Fact-checkers rule the Wild West of Facebook and have now expanded their efforts to interfere in Australian elections. But if they can do it there, they can do it in America too just in time for 2024.
Australia is voting on a referendum on whether to amend its constitution this fall, and according to a Sky News Australia investigation, Meta-paid so-called fact-checkers are already taking sides. "The entire operation is a sham," Sky News host and lead investigator Jack Houghton told Andrew Bolt on Sky News’s Bolt Report. He noted that Facebook defers to the Soros-funded International Fact-Checking Network (IFCN) to certify its fact-checkers as credible. However, those certifications expire, and both Meta and IFCN have reportedly allowed wildly biased fact-checkers with expired credentials to police election-related speech on Facebook. As he noted in the segment, if Meta and IFCN can unfairly censor in Australia they can do it anywhere—even in America.
Sky News examined 17 fact-checks from the Royal Melbourne Institute of Technology Fact Lab (RMIT) that Facebook tacked onto content between May 3 and June 23. All of the content examined was related to the Voice to Parliament referendum, which if affirmed, would create a new legislative advisory body in Australia. The result was disturbing.
“They seem to be just targeting views of people who are against the Voice [referendum],” Houghton said. He later added that “All of the 17 Voice [referendum fact] checks were checking semantics, or slight verbal missteps or just comments from people who don't want the Voice to go ahead.” Highlighting the bias he added, “there was plenty of stuff on the yes side that could have been fact-checked.” He noted political leaders who made claims oversimplifying the legislative process.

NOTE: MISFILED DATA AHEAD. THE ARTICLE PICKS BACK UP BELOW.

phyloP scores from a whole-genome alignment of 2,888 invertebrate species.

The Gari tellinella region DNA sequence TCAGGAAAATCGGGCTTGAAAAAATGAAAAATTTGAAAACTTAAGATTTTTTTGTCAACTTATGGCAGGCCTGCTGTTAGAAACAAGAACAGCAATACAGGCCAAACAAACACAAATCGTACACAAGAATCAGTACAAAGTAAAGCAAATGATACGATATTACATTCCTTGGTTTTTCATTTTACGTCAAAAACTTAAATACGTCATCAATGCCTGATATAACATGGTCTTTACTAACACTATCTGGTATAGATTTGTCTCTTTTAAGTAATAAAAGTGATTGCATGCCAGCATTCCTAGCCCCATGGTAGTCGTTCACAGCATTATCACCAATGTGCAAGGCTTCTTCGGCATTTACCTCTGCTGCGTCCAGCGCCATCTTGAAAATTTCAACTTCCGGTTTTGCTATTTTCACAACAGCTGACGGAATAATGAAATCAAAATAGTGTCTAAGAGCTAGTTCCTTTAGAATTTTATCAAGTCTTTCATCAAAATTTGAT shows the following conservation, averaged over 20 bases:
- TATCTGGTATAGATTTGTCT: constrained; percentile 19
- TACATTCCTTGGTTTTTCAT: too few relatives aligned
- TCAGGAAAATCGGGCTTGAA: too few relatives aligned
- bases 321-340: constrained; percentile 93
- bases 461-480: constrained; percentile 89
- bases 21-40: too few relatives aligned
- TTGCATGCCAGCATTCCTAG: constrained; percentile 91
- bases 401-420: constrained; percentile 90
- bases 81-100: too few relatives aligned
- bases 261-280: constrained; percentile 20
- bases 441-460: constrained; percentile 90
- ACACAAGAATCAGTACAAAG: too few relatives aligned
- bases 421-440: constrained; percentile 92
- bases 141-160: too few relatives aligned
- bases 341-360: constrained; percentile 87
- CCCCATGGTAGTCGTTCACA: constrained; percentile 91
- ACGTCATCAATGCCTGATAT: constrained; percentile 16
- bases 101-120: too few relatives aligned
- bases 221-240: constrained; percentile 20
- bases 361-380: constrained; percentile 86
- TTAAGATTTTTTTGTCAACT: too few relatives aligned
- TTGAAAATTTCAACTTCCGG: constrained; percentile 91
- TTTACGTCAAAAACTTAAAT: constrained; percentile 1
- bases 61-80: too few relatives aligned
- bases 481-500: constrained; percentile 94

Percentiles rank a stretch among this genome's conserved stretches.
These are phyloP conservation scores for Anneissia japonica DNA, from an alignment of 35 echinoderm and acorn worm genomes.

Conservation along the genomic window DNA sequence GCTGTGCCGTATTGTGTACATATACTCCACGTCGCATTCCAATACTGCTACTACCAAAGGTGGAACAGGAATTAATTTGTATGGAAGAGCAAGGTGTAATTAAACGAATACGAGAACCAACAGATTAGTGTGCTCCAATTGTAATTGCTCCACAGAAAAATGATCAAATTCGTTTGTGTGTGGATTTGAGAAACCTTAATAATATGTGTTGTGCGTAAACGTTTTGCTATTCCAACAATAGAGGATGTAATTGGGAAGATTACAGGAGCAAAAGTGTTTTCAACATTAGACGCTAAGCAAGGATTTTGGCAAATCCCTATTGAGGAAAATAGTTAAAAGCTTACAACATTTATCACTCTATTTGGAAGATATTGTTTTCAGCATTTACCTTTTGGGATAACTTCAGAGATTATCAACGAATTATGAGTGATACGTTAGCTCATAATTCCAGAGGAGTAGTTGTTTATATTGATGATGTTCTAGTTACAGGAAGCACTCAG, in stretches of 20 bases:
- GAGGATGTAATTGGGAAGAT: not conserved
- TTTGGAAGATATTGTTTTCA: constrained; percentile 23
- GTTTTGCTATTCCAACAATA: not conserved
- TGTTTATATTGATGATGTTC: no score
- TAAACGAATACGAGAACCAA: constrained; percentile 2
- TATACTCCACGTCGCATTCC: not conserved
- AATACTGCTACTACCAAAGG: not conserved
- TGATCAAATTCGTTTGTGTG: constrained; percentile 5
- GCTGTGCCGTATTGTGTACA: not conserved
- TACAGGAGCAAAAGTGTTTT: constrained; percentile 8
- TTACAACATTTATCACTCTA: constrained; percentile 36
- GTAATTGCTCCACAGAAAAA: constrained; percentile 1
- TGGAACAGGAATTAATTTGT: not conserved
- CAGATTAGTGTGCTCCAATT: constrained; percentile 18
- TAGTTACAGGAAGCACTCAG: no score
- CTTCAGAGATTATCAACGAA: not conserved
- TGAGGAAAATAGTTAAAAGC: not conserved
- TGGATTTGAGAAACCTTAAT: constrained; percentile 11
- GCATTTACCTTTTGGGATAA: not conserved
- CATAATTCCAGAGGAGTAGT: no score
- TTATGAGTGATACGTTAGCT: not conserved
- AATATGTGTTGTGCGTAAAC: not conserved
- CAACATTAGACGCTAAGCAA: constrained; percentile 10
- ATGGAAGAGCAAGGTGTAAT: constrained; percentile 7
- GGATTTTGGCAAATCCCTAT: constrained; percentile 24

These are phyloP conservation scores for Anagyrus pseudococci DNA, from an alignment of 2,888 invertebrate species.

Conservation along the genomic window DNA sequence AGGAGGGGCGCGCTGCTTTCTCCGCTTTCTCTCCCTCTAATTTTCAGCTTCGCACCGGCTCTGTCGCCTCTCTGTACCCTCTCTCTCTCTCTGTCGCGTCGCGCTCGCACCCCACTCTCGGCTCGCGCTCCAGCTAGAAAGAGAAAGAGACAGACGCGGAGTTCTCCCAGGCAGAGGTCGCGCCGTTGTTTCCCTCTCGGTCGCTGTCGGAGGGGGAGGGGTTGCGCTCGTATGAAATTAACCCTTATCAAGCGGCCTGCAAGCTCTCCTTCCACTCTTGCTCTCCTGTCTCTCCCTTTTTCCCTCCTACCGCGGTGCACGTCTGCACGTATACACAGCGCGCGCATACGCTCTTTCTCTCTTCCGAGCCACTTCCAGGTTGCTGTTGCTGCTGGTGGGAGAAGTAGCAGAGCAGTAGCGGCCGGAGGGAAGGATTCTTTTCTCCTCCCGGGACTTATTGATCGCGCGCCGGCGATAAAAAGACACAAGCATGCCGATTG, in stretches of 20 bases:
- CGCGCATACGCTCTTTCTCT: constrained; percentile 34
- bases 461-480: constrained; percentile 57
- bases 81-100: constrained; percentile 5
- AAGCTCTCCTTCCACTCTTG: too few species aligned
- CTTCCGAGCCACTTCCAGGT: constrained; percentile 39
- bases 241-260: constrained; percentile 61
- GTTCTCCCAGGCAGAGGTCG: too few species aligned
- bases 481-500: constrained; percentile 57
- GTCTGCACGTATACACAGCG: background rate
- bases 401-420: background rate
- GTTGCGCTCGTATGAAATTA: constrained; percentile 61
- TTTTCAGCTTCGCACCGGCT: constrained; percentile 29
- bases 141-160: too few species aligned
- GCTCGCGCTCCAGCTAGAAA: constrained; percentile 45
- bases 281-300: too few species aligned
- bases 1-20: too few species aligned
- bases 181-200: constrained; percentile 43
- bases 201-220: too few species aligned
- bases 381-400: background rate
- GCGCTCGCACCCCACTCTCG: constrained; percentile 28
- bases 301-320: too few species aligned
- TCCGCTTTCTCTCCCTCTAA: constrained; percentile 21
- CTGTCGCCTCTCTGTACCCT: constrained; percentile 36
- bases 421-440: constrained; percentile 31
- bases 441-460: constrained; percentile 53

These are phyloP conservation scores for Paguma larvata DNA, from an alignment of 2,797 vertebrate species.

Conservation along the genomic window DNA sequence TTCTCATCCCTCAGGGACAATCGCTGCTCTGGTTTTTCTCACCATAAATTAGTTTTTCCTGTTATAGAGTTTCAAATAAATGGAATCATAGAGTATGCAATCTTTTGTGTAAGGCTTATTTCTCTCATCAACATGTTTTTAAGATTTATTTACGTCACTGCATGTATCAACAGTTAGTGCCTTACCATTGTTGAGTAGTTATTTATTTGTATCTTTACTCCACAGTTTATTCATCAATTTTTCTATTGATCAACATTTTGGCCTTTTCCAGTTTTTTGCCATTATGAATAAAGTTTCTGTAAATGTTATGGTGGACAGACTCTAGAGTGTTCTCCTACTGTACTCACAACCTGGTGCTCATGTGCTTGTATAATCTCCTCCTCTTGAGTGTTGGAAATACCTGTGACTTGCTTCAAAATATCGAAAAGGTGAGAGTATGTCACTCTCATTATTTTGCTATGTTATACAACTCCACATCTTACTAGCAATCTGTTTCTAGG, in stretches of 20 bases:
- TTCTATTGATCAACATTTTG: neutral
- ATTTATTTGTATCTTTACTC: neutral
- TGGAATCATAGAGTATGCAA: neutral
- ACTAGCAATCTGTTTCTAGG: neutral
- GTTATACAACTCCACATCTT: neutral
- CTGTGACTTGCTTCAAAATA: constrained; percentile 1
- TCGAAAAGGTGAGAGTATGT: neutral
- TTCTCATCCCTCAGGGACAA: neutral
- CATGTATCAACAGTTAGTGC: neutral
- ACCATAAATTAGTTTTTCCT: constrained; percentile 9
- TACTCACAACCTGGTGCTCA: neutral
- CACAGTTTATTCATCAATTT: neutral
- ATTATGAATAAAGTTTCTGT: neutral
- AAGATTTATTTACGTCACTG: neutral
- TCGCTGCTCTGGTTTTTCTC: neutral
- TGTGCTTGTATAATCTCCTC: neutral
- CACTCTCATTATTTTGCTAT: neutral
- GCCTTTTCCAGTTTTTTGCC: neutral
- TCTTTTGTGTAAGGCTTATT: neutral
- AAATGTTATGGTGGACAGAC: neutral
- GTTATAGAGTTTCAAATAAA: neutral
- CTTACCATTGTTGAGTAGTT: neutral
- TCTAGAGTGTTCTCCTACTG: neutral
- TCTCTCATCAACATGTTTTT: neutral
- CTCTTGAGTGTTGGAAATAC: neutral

It also seems Facebook is complicit in this election-interfering bias. In his investigative report, Houghton wrote, “Meta maintains its fact-checking operation is at arm’s length and independent, but Sky News can reveal the tech giant signed a secret commercial contract directly with RMIT which allows the fact-checking unit to be paid up to $740,000 [AUD] [$478,685. USD] a year from an Irish Meta subsidiary.”
It’s worth noting, however, that theoretically, RMIT should not have been fact-checking at all between the months of May and June because its fact-checking certification expired last December. RMIT also reportedly violated IFCN’s Code of Principles, which forbids IFCN applicants from “unduly concentrat[ing] its fact-checking on any one side.”
“Well, that’s what’s happening here,” Houghton told Bolten. “But when we pointed this out to the IFCN they said, ‘Well, we don’t care. We’re not going to tell them how to follow the rule.’ And what that tells me is that this entire ecosystem that Mark Zuckerberg, the Meta founder, has set up, it’s not working the way that they have told the public it works. So it’s not just Australia.”
Houghton is correct. It is not just Australia. If Facebook fact-checkers can interfere in an election in Australia, then the platform can do it anywhere. In fact, it’s already been done in America when Facebook used fact-checking as an excuse to bury the Hunter Biden laptop scandal, the precursor to the alleged Biden family bribery scandals, just before the 2020 election. A 2020 MRC study found that the censorship contributed to the stealing of the 2020 election for Biden. If 9.4 percent of Biden voters had been aware of the story, they would have changed their vote, and former President Donald Trump would have been reelected.
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